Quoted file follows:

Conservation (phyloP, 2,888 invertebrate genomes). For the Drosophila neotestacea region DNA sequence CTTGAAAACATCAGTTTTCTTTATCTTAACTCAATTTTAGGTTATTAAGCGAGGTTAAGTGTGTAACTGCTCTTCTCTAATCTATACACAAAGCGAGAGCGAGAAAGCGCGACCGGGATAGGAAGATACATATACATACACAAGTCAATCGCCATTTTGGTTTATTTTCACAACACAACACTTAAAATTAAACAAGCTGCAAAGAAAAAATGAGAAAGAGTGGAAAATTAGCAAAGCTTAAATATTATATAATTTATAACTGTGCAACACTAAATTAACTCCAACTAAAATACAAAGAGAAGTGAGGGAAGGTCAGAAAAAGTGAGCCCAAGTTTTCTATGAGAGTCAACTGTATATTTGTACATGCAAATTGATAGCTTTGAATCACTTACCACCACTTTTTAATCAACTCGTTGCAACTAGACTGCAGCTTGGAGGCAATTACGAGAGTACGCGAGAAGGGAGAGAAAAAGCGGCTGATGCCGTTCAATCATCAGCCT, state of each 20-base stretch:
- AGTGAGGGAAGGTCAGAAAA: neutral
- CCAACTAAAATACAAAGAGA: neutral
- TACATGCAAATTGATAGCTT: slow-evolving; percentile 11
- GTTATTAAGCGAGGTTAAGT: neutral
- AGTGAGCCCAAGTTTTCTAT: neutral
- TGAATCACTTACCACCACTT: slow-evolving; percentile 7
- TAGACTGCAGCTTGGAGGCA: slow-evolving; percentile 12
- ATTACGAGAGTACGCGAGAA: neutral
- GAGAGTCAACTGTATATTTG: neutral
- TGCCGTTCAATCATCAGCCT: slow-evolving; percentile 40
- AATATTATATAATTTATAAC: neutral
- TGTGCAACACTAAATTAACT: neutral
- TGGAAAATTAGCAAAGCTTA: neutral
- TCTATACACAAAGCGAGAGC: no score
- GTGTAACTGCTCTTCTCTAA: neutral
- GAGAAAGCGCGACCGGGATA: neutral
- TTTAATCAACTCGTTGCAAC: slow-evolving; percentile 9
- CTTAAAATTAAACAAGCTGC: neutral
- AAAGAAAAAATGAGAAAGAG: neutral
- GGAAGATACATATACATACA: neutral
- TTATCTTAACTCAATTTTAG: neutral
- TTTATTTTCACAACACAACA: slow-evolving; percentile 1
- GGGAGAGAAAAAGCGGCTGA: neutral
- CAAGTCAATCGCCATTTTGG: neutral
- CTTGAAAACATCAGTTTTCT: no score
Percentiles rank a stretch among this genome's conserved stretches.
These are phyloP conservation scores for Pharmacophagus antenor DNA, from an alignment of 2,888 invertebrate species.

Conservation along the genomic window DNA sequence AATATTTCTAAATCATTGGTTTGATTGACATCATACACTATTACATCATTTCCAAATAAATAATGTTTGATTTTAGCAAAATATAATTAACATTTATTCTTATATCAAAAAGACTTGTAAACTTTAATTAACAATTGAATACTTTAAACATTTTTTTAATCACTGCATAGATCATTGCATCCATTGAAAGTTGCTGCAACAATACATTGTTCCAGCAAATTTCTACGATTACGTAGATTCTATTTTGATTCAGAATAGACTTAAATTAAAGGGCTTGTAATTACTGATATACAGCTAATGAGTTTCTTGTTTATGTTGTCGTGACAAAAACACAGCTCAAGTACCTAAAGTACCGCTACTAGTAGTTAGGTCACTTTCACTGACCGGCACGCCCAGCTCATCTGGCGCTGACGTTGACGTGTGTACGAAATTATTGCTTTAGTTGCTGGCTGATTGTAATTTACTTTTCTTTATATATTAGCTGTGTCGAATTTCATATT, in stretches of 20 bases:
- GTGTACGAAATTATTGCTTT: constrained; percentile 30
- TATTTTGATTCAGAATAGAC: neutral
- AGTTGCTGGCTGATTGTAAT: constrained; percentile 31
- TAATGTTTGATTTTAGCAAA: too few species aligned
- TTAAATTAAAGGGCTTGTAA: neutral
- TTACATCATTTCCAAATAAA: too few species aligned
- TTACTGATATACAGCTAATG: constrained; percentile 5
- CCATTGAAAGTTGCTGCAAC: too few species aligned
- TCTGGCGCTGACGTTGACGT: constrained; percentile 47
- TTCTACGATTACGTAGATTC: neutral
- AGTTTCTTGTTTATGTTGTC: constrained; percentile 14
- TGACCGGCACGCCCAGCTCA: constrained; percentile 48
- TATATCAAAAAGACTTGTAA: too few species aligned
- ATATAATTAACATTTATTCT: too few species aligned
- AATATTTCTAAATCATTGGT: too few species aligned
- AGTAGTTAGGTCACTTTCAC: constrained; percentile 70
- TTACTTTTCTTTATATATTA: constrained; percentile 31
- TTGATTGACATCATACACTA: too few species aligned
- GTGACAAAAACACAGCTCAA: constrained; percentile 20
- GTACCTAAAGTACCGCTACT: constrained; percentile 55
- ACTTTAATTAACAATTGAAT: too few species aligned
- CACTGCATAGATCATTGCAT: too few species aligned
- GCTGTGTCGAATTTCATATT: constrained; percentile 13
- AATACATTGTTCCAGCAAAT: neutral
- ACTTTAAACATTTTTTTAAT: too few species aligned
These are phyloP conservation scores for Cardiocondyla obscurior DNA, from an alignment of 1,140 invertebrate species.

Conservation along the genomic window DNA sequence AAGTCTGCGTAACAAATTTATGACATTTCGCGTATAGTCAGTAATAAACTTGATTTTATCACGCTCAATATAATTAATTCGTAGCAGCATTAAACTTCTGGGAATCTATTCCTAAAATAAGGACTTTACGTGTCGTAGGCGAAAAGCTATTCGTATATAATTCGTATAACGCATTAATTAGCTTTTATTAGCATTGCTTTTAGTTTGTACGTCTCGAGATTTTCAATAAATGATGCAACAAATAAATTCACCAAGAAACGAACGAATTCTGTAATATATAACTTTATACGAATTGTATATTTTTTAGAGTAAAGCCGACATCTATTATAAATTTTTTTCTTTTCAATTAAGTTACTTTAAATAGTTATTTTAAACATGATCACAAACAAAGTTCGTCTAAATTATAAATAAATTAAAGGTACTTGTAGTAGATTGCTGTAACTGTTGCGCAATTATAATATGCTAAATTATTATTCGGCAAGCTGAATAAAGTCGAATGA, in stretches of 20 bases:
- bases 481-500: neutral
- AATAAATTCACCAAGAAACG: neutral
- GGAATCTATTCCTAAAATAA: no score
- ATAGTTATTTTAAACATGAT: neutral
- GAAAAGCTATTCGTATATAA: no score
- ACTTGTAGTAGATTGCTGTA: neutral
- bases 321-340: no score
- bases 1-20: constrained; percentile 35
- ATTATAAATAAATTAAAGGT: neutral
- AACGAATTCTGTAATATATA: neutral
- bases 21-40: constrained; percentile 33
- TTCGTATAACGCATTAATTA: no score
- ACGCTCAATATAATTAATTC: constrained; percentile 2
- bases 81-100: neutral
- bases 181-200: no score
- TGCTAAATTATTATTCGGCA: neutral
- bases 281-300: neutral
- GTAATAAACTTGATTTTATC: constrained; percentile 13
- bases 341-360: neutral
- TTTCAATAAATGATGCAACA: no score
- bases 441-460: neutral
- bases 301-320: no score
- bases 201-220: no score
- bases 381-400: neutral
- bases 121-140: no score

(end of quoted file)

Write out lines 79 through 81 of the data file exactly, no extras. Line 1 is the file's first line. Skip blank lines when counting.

- bases 201-220: no score
- bases 381-400: neutral
- bases 121-140: no score